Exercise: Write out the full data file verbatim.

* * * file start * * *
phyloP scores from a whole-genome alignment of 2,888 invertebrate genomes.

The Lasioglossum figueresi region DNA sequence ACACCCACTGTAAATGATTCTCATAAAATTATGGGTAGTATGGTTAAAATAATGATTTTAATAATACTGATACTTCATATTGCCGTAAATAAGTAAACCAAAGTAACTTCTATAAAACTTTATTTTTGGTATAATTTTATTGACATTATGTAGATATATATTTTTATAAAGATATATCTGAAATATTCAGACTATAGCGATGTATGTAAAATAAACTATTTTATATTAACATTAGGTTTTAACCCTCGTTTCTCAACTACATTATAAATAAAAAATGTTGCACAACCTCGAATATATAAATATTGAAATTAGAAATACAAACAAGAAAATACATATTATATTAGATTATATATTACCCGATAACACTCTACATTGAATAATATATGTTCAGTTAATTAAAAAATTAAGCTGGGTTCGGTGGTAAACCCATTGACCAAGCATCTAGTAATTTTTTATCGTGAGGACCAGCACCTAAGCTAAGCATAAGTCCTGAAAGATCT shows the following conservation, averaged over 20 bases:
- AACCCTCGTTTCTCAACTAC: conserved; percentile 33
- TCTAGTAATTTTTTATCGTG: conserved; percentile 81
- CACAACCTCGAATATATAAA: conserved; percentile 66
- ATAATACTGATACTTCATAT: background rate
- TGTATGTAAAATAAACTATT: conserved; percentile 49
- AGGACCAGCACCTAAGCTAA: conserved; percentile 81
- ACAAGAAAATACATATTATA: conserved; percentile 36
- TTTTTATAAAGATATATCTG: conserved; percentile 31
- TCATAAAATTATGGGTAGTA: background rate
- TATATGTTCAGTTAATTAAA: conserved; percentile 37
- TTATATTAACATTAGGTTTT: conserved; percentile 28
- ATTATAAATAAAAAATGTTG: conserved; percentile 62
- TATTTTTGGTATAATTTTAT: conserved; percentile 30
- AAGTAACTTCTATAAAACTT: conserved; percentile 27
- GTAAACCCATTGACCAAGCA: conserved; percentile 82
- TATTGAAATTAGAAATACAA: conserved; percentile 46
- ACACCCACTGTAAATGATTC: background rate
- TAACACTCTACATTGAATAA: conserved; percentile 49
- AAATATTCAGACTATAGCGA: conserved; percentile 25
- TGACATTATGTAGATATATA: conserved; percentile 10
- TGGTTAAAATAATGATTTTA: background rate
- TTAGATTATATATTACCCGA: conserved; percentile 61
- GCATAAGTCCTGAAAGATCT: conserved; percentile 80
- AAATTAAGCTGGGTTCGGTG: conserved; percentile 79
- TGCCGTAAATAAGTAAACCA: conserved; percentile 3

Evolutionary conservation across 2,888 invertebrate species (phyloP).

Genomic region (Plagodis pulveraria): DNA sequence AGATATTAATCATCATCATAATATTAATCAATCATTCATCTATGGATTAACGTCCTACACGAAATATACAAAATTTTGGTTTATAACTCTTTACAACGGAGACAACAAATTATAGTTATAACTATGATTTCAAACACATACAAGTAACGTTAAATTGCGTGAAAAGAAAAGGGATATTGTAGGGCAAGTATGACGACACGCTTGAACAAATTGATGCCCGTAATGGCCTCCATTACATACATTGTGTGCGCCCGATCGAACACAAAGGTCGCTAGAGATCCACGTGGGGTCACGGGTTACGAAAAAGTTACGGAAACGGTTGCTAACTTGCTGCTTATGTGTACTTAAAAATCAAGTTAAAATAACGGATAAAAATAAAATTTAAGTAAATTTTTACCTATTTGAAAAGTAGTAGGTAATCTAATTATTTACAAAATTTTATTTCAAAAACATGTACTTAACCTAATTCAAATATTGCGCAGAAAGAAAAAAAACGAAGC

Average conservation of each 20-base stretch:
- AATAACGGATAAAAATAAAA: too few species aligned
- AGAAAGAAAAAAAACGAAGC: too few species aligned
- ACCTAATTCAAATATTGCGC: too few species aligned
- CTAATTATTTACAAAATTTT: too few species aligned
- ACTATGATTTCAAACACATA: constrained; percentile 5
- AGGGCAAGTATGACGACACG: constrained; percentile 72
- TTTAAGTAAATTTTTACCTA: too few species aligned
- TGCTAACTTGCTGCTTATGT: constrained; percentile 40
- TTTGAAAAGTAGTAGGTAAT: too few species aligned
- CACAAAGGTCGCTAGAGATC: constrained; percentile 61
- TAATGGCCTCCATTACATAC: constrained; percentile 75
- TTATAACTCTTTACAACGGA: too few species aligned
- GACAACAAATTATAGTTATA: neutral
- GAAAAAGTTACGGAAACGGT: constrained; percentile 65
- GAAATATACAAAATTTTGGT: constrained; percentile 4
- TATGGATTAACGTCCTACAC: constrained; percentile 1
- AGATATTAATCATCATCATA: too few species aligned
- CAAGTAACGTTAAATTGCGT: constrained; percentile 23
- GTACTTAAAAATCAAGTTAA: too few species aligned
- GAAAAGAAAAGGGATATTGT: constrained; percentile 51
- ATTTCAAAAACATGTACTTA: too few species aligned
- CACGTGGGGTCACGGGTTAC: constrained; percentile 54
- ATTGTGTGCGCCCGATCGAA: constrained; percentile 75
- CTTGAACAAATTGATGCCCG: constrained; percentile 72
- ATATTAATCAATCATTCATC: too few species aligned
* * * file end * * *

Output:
phyloP scores from a whole-genome alignment of 2,888 invertebrate genomes.

The Lasioglossum figueresi region DNA sequence ACACCCACTGTAAATGATTCTCATAAAATTATGGGTAGTATGGTTAAAATAATGATTTTAATAATACTGATACTTCATATTGCCGTAAATAAGTAAACCAAAGTAACTTCTATAAAACTTTATTTTTGGTATAATTTTATTGACATTATGTAGATATATATTTTTATAAAGATATATCTGAAATATTCAGACTATAGCGATGTATGTAAAATAAACTATTTTATATTAACATTAGGTTTTAACCCTCGTTTCTCAACTACATTATAAATAAAAAATGTTGCACAACCTCGAATATATAAATATTGAAATTAGAAATACAAACAAGAAAATACATATTATATTAGATTATATATTACCCGATAACACTCTACATTGAATAATATATGTTCAGTTAATTAAAAAATTAAGCTGGGTTCGGTGGTAAACCCATTGACCAAGCATCTAGTAATTTTTTATCGTGAGGACCAGCACCTAAGCTAAGCATAAGTCCTGAAAGATCT shows the following conservation, averaged over 20 bases:
- AACCCTCGTTTCTCAACTAC: conserved; percentile 33
- TCTAGTAATTTTTTATCGTG: conserved; percentile 81
- CACAACCTCGAATATATAAA: conserved; percentile 66
- ATAATACTGATACTTCATAT: background rate
- TGTATGTAAAATAAACTATT: conserved; percentile 49
- AGGACCAGCACCTAAGCTAA: conserved; percentile 81
- ACAAGAAAATACATATTATA: conserved; percentile 36
- TTTTTATAAAGATATATCTG: conserved; percentile 31
- TCATAAAATTATGGGTAGTA: background rate
- TATATGTTCAGTTAATTAAA: conserved; percentile 37
- TTATATTAACATTAGGTTTT: conserved; percentile 28
- ATTATAAATAAAAAATGTTG: conserved; percentile 62
- TATTTTTGGTATAATTTTAT: conserved; percentile 30
- AAGTAACTTCTATAAAACTT: conserved; percentile 27
- GTAAACCCATTGACCAAGCA: conserved; percentile 82
- TATTGAAATTAGAAATACAA: conserved; percentile 46
- ACACCCACTGTAAATGATTC: background rate
- TAACACTCTACATTGAATAA: conserved; percentile 49
- AAATATTCAGACTATAGCGA: conserved; percentile 25
- TGACATTATGTAGATATATA: conserved; percentile 10
- TGGTTAAAATAATGATTTTA: background rate
- TTAGATTATATATTACCCGA: conserved; percentile 61
- GCATAAGTCCTGAAAGATCT: conserved; percentile 80
- AAATTAAGCTGGGTTCGGTG: conserved; percentile 79
- TGCCGTAAATAAGTAAACCA: conserved; percentile 3

Evolutionary conservation across 2,888 invertebrate species (phyloP).

Genomic region (Plagodis pulveraria): DNA sequence AGATATTAATCATCATCATAATATTAATCAATCATTCATCTATGGATTAACGTCCTACACGAAATATACAAAATTTTGGTTTATAACTCTTTACAACGGAGACAACAAATTATAGTTATAACTATGATTTCAAACACATACAAGTAACGTTAAATTGCGTGAAAAGAAAAGGGATATTGTAGGGCAAGTATGACGACACGCTTGAACAAATTGATGCCCGTAATGGCCTCCATTACATACATTGTGTGCGCCCGATCGAACACAAAGGTCGCTAGAGATCCACGTGGGGTCACGGGTTACGAAAAAGTTACGGAAACGGTTGCTAACTTGCTGCTTATGTGTACTTAAAAATCAAGTTAAAATAACGGATAAAAATAAAATTTAAGTAAATTTTTACCTATTTGAAAAGTAGTAGGTAATCTAATTATTTACAAAATTTTATTTCAAAAACATGTACTTAACCTAATTCAAATATTGCGCAGAAAGAAAAAAAACGAAGC

Average conservation of each 20-base stretch:
- AATAACGGATAAAAATAAAA: too few species aligned
- AGAAAGAAAAAAAACGAAGC: too few species aligned
- ACCTAATTCAAATATTGCGC: too few species aligned
- CTAATTATTTACAAAATTTT: too few species aligned
- ACTATGATTTCAAACACATA: constrained; percentile 5
- AGGGCAAGTATGACGACACG: constrained; percentile 72
- TTTAAGTAAATTTTTACCTA: too few species aligned
- TGCTAACTTGCTGCTTATGT: constrained; percentile 40
- TTTGAAAAGTAGTAGGTAAT: too few species aligned
- CACAAAGGTCGCTAGAGATC: constrained; percentile 61
- TAATGGCCTCCATTACATAC: constrained; percentile 75
- TTATAACTCTTTACAACGGA: too few species aligned
- GACAACAAATTATAGTTATA: neutral
- GAAAAAGTTACGGAAACGGT: constrained; percentile 65
- GAAATATACAAAATTTTGGT: constrained; percentile 4
- TATGGATTAACGTCCTACAC: constrained; percentile 1
- AGATATTAATCATCATCATA: too few species aligned
- CAAGTAACGTTAAATTGCGT: constrained; percentile 23
- GTACTTAAAAATCAAGTTAA: too few species aligned
- GAAAAGAAAAGGGATATTGT: constrained; percentile 51
- ATTTCAAAAACATGTACTTA: too few species aligned
- CACGTGGGGTCACGGGTTAC: constrained; percentile 54
- ATTGTGTGCGCCCGATCGAA: constrained; percentile 75
- CTTGAACAAATTGATGCCCG: constrained; percentile 72
- ATATTAATCAATCATTCATC: too few species aligned